Christine Burns Rudalevige’s very favorite cherry-red five-quart Staub La Cocotte cast-iron pot with a textured black matte enamel interior that requires no seasoning. Ben McCanna/Staff Photographer

Whether the bottom-line number relates to the bathroom scale, your credit card balance or a target for reducing greenhouse gas emissions to affect climate change, the beginning of any new year is a great time to revisit how you cook on a day-to-day basis.

This year, I am revisiting how I use my cherry-red five-quart Staub La Cocotte cast-iron pot with its textured black matte enamel interior that requires no seasoning.  I bought this little beauty as a 50th birthday present to myself five years ago and have predominantly used it as a vessel for long, slow-cooked, meaty meals like my kids’ favorite Bolognese; baked beans and long-simmering stews.

But based on great information I found in British vegetarian cookbook author Anna Jones’s book “One Pot, Pan, Planet: A Greener Way to Cook for You and Your Family,” I am now using my French-made Dutch oven for quicker all-in-one meals with a green-eating flare with lots of interesting flavors from away in the mix.

Jones’ book encompasses all the topics regularly discussed in this column, buying food produced sustainably and as locally as possible, eschewing plastic packaging, planning vegetable-forward meals and not wasting food. But she focuses on recipes that are inspired by a wide variety of world cuisines and come together quickly in one pot (soups, stews and curries), pan (fritters, pancakes and crispy-edged veg) or baking tray (inventive meals like pea, mint & preserved lemon phyllo tart and quick squash lasagna) keeping prep time to a minimum as well as saving the time, water and energy required to clean up after the meal.

She uses a Dutch oven to toast nuts, spices and dried chilies, dry fry vegetables like eggplants to char them, and create miso chili pastes and turmeric and ginger bases. She cooks beets and orzo together in the same pot and layers myriad ingredients in a pot in a fashion so they are ready to eat all at the same time.

Muhammara and Chickpea (or white bean) Stew, topped with lemon zest and served with broccoli rabe, is a one-pot recipe. Ben McCanna/Staff Photographer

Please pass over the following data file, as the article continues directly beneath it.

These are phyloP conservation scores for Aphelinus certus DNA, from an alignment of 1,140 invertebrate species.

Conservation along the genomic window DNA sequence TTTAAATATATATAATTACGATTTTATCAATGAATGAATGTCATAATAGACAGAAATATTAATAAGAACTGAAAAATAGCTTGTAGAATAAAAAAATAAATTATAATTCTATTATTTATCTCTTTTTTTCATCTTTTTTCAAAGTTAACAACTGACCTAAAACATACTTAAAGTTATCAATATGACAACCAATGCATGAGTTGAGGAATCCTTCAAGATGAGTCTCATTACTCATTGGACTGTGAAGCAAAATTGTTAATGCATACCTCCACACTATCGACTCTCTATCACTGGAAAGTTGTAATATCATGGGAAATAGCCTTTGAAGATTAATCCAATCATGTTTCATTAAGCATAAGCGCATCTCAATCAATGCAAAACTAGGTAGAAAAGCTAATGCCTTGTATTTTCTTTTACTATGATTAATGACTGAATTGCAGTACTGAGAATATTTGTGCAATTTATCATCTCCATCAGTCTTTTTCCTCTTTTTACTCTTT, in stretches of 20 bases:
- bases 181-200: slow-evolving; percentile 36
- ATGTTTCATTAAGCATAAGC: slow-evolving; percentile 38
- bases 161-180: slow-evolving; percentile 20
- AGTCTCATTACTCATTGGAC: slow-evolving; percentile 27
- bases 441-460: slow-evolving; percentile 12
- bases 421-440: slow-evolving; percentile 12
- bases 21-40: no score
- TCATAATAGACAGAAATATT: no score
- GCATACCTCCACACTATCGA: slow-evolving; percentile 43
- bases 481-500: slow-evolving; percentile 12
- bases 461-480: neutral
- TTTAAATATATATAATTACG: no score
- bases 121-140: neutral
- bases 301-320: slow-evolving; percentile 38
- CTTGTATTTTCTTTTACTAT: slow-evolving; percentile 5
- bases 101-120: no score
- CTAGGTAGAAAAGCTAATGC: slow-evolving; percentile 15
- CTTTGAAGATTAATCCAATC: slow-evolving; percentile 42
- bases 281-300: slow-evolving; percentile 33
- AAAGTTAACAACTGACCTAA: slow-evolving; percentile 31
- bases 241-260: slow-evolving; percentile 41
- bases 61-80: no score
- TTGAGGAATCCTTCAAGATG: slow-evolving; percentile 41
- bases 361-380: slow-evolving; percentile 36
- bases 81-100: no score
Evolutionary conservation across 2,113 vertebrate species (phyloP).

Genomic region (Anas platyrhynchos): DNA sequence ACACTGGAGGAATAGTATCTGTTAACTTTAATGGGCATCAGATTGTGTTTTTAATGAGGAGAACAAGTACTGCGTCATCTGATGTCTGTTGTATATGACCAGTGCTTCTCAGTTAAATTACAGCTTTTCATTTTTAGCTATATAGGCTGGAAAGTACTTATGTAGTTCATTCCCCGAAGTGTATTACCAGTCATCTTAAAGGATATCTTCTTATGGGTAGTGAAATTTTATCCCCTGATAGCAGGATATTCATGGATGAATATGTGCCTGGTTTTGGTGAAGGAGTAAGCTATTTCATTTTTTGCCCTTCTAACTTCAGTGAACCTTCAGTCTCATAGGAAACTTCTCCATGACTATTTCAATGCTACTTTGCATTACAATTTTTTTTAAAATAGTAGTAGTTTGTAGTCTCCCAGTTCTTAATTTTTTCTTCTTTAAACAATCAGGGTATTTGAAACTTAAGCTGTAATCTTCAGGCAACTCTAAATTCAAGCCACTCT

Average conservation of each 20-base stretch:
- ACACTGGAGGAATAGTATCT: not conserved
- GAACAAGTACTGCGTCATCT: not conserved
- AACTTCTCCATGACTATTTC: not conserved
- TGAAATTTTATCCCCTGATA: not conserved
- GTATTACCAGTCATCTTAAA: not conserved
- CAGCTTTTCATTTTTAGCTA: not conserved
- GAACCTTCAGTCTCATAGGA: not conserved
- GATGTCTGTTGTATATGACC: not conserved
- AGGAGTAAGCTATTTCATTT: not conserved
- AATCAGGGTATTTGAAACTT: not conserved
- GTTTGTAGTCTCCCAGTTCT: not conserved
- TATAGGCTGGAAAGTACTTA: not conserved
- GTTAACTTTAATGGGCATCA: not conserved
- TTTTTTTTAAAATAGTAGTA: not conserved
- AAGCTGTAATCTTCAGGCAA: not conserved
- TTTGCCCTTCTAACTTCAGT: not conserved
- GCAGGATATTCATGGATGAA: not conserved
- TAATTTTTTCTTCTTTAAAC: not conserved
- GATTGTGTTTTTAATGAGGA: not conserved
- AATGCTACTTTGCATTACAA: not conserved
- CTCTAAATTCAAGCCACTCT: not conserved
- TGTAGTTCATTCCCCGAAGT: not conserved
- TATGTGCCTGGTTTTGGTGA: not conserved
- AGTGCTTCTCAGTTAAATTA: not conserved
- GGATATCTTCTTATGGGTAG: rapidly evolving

While I completely recommend contacting your local bookseller or library circulation desk so that you can spend some time with this cookbook, I want to walk through Jones’s Muhammara and Chickpea Stew, pointing out as I go, all the things I learned on how to build great flavor into this dish that came together with the use of my cherry-red pot (and my blender) in 25 minutes flat, start to finish.


First, you toast nuts and cumin seeds for a minute in the pot to help intensify their flavors. You toss those and a jar of drained roasted red peppers, tomato paste, pomegranate molasses, Aleppo pepper, lemon juice and olive oil to make muhammara, a punchy dip typically made in Lebanese and Syrian cuisine. You tip the muhammara in the pot with several cups of canned chickpeas or cooked local beans and some vegetable broth to loosen.  Bring the combination to a simmer and to round out the meal, place several cups of torn greens on top of the stew to steam while the legumes soak up the flavor of the sauce.

The flavor is knock-out delicious. And cleanup is a breeze. It’s just one example in Jones’s book that clearly illustrates where the theory of eating sustainably can easily intersect with the reality of busy lives.

Muhammara and Chickpea (or white bean) Stew Ben McCanna/Staff Photographer

Muhammara and Chickpea (or white bean) Stew

This recipe, from British chef and cookbook author Anna Jones, comes together in 25 minutes in one pot. I localized this recipe with soldier beans from Fair Winds Farm in Bowdoinham and frozen roasted red peppers from Whatley Farm in Topsham. Also, I garnished the stew with lemon zest as to not waste it.

Serves 4

1/2 cup chopped walnuts or almonds
1 teaspoon cumin seeds
1 7-ounce jar of roasted red peppers, drained
2 tablespoons tomato paste
2 tablespoons pomegranate molasses
1 teaspoon Aleppo pepper
1 lemon, zested and juiced
4 tablespoons olive oil
4 cups cooked chickpeas or beans
1 1/2 cups vegetable or chicken stock
3 cups torn greens
Crusty bread for serving

Put nuts and cumin seed into a Dutch oven and toast until the nuts are just turning golden and the cumin start to smell wonderful.  Tip ingredients into a food processor and add red peppers. Blitz to a paste.  Add tomato paste, pomegranate molasses, Aleppo pepper, half of the lemon juice and a good pinch of each salt and pepper. Blitz again until smooth. With the processor running, slowly pour in the oil until the muhammara is very smooth.  Taste and add more lemon juice if needed.

Pour the muhammara, chickpeas or beans, and broth into the Dutch oven. Bring to a simmer and let the sauce thicken for 10 minutes. Top the simmering stew with greens, cover the pot, and cook until the greens are tender, 5-7 minutes.

Serve warm, garnished with lemon zest, alongside crusty bread.

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